Some Virtualizing types

1. Hardware Virtualization: This is the most common type of Virtualization prevalent in corporations and IT companies. In this case, Virtualization software is typically run on an actual physical server to capture its “image” and port it to being a “Virtual Server” with all the same settings intact.

Different Types Of Virtualization

This image is then run from a part of your current existing virtual server farm on whatever technology you are implementing (such as VMware or Hyper-v). Consolidating your physical server to a virtual one gives you many advantages such as:

a) Making server upgrades easy as you can add RAM and CPU on the fly to a virtual server

b) You can retask your old physical server

c) Never have to worry about physical component failure or not being able to find outdated hardware

d) Smaller carbon foot print due to more efficient power distribution and utilization in a virtual environment.

2. Desktop Virtualization: Desktop virtualization is the new trend in corporations these days as organizations move away from the pain of maintaining expensive hardware which is often under utilized.  VMware was the first company to come out with an Enterprise implementation and they called this technology VDI or Virtual Desktop Infrastructure, since then other major players such as Microsoft and Citrix have joined in to take partial share of the VDI or Desktop Virtualization market.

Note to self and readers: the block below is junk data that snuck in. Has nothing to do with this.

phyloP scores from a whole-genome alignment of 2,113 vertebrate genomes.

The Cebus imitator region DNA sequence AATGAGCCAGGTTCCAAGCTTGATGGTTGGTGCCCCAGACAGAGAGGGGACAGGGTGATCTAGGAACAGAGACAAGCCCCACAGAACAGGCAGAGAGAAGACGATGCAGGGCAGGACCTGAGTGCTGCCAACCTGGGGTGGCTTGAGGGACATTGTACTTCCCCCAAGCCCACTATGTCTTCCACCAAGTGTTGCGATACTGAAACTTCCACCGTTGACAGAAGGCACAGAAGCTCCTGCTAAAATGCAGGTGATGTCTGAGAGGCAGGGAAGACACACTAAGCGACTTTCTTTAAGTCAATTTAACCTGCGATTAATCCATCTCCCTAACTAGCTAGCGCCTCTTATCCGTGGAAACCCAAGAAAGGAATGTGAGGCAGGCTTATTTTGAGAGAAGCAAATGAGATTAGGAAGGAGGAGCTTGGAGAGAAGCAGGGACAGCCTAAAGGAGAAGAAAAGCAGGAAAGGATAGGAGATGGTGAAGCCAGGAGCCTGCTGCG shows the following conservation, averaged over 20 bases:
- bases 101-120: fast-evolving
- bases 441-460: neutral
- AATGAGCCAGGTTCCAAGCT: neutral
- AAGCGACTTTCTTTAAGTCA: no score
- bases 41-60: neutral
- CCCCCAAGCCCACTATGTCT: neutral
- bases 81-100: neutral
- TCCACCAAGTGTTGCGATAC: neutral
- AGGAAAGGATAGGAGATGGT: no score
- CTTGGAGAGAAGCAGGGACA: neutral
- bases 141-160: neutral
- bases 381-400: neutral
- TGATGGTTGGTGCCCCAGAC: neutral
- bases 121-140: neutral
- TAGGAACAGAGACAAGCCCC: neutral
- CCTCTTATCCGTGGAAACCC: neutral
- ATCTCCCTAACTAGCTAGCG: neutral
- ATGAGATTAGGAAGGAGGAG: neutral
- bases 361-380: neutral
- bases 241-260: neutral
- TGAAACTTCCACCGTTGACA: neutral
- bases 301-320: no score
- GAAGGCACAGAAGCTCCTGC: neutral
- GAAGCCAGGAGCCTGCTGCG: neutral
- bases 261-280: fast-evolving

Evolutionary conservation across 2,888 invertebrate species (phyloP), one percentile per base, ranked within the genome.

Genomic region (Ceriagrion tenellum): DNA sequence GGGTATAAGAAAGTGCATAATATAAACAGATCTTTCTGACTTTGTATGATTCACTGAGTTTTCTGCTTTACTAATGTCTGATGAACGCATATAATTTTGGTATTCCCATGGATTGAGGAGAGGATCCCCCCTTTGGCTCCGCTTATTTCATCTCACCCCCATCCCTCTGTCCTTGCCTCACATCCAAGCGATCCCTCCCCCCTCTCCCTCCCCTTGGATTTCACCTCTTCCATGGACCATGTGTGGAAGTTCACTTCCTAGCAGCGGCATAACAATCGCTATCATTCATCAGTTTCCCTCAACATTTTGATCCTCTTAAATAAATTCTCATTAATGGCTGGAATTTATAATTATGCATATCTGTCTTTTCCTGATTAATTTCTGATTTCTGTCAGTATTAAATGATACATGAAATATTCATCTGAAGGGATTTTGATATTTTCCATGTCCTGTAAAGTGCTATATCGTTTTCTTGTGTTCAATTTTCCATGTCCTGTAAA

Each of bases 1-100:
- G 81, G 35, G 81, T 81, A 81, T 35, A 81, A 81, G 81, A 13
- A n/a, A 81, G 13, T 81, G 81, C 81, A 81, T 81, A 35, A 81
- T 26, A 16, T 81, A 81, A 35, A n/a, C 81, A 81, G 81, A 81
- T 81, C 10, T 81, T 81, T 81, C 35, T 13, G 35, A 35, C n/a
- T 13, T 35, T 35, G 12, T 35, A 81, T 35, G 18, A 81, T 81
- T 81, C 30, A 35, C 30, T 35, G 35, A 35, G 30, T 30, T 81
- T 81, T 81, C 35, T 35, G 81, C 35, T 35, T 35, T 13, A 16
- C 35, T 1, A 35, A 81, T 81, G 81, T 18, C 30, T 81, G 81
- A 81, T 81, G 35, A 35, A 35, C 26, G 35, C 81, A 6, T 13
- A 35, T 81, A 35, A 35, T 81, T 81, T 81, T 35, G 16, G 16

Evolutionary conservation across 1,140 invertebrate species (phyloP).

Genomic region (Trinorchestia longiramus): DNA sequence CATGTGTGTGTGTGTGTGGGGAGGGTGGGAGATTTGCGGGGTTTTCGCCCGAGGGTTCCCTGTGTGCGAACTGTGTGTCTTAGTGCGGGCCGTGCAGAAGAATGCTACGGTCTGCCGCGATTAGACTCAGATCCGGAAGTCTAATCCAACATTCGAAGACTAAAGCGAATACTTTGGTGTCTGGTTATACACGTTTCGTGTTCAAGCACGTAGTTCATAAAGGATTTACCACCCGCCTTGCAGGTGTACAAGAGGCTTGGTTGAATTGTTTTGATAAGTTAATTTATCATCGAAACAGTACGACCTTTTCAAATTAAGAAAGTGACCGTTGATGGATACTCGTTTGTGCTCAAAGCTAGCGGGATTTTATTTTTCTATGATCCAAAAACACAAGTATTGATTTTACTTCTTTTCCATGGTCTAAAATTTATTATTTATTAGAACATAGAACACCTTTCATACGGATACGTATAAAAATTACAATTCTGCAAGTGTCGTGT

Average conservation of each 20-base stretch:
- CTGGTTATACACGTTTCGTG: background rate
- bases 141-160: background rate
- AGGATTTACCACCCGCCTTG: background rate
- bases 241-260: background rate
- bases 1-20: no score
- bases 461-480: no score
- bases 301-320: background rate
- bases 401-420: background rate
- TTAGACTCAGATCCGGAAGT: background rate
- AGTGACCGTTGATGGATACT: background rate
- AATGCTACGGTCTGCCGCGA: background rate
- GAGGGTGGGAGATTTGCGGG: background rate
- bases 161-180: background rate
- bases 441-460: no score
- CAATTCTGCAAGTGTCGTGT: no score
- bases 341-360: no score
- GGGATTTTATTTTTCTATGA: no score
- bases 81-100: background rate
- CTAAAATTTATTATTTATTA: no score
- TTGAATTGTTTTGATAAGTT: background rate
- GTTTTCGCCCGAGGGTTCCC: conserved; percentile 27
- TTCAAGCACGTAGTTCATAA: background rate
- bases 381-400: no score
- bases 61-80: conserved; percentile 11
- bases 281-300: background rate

In Desktop Virtualization, typically a Workstation is virtualized with all its applications, user customizations and preferences all in a virtual machine. This virtual machine can be accessed from anywhere in the organization using any workstation hence cutting down on licensing costs for installing software on individual machines. Machine maintenance and patch management becomes much easier for IT support personnel. Users love it because their machine is “never down” and they always have access to their customizations on their virtual machines. Virtual Desktops also reduce the carbon foot print and increase Total Cost of Ownership when compared to maintaining physical machines.


3. Storage Virtualization: Finally we have Storage virtualization. This is where the actual storage space that use to be offered by your SAN or NAS is virtualized. Virtualizing storage space means you also are virtualizing your Virtual Machine disk files as well. This becomes extremely useful for your Business Continuity Planning and Disaster Recovery, because with a virtualized infrastructure, you can very easily replicate your storage across over to another location or even a different geographical regions. Better yet, Corporations are now looking into implementing fault tolerant clusters for their storage. Newer technologies such as SnapMirror from NetApp make this possible, the initial replication is bandwidth intensive but the subsequent transfers are just differentials maintained on both sides of the wired cluster.


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